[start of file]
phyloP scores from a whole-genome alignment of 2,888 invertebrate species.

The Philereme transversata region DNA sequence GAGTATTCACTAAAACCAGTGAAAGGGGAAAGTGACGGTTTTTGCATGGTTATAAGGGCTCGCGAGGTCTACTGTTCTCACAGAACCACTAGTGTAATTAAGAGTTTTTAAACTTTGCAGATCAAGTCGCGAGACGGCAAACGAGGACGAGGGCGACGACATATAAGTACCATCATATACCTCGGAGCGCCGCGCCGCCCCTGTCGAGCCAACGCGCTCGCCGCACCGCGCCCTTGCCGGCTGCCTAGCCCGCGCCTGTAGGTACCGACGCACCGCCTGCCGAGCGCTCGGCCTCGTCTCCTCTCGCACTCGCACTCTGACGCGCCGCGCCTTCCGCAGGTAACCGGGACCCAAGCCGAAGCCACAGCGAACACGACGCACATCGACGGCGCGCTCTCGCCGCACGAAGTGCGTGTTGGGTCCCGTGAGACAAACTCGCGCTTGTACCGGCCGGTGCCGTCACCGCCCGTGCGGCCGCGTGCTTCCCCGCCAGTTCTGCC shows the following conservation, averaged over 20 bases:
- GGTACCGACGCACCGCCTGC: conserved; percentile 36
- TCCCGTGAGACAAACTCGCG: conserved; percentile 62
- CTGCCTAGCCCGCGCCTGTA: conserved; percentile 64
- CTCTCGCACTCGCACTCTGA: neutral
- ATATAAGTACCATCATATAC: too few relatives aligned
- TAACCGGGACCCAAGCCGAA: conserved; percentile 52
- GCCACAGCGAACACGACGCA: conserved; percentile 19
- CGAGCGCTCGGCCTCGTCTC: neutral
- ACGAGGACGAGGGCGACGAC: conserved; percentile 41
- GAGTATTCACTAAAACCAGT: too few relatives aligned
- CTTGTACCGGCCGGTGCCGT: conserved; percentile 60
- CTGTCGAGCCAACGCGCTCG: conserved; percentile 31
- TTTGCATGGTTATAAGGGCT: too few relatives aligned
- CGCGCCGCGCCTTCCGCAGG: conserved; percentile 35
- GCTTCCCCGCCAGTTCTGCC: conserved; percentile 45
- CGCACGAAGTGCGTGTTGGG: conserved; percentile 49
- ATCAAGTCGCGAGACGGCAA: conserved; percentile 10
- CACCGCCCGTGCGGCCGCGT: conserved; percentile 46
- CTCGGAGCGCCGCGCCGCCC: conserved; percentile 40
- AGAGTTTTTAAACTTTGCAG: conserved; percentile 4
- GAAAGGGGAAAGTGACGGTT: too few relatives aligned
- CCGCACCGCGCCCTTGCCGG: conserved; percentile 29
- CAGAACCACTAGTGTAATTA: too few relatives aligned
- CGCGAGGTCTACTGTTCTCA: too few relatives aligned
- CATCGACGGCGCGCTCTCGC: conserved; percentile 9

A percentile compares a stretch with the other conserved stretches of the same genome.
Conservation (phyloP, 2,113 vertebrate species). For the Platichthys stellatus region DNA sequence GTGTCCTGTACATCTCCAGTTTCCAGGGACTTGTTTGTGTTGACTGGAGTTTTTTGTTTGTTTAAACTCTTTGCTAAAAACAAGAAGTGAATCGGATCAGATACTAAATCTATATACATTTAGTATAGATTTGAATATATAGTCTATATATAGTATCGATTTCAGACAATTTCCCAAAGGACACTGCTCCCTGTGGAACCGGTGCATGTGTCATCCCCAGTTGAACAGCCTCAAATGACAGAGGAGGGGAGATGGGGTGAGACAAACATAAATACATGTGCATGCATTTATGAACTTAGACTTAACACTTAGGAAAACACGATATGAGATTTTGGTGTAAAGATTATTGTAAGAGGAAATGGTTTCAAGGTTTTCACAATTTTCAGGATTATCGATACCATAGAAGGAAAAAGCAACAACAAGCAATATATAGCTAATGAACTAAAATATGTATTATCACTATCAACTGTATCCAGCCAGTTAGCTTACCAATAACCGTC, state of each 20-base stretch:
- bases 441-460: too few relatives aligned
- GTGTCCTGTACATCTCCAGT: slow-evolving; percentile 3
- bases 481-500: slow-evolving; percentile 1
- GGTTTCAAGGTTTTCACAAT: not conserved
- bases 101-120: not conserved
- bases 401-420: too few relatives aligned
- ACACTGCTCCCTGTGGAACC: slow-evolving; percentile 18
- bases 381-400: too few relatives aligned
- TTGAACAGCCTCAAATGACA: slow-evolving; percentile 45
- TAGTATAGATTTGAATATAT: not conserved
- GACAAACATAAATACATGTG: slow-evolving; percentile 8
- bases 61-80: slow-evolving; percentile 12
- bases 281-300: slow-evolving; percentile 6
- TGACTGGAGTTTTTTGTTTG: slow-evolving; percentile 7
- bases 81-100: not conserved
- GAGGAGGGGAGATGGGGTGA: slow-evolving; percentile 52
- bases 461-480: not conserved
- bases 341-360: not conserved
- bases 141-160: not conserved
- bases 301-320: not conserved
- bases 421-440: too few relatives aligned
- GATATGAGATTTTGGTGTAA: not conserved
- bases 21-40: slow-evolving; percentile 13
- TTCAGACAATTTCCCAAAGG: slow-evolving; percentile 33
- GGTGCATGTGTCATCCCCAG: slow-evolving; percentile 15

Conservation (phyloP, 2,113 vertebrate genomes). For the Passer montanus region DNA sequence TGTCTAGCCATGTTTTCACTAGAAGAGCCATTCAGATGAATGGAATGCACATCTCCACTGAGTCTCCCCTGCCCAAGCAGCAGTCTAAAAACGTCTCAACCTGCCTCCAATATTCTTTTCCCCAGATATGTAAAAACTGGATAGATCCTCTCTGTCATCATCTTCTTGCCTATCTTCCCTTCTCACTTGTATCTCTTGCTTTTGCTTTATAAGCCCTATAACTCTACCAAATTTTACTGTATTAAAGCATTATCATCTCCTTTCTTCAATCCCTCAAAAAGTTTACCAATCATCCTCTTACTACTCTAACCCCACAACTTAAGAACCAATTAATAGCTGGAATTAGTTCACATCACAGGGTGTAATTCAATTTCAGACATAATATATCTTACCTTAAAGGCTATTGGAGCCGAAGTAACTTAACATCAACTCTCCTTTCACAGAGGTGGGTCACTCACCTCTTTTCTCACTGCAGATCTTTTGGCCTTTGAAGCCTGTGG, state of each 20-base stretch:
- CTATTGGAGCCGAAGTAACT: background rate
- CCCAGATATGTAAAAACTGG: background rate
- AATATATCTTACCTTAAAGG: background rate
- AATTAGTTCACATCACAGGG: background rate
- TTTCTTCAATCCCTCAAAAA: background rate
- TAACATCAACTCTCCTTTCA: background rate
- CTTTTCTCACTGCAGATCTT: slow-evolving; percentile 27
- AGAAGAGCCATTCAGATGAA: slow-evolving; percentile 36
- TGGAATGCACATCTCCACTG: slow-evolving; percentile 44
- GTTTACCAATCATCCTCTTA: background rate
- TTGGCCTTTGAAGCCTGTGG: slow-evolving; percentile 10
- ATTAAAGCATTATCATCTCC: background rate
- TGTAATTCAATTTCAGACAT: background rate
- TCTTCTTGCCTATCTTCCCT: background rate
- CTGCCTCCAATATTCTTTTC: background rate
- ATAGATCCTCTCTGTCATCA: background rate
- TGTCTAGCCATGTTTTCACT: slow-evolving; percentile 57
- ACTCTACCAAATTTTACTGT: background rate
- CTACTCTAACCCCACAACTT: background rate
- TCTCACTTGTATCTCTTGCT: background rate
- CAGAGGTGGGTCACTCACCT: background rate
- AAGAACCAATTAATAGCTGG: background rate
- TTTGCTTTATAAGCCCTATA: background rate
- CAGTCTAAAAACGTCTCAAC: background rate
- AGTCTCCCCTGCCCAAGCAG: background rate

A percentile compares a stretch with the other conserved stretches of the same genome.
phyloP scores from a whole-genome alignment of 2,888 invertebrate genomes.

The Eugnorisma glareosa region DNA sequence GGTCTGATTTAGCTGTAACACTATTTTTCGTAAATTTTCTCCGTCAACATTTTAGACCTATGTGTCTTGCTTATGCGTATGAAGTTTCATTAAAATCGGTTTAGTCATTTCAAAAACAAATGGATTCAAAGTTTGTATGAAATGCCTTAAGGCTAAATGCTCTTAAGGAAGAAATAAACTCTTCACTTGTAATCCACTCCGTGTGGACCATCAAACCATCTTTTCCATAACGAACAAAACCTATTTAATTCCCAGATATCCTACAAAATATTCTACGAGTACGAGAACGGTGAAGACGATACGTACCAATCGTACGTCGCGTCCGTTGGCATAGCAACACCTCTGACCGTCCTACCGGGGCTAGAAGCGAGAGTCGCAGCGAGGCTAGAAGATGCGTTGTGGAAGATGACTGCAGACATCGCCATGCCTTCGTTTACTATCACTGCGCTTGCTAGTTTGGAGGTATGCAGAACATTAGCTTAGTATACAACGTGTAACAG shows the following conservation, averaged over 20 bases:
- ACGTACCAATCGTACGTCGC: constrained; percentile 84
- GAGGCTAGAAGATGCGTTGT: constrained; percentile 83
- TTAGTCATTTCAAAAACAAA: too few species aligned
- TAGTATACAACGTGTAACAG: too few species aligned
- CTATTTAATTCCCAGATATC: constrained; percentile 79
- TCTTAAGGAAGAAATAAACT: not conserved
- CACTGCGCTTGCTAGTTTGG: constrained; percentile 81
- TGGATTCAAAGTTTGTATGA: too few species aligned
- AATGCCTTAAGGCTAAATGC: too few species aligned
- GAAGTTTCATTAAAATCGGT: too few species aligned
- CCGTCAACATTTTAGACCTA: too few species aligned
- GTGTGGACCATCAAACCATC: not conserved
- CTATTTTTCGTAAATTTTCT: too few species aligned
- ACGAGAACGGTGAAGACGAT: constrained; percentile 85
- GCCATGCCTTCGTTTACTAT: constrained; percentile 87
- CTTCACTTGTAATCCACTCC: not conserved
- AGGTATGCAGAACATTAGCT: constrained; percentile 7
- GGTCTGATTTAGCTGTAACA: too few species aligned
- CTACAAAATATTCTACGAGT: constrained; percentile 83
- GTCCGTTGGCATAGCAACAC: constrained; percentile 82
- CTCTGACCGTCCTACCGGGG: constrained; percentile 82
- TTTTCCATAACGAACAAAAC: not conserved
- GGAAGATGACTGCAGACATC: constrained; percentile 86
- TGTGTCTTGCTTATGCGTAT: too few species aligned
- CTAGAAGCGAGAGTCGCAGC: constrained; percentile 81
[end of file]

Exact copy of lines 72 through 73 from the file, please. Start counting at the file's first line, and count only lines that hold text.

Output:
- TGTCTAGCCATGTTTTCACT: slow-evolving; percentile 57
- ACTCTACCAAATTTTACTGT: background rate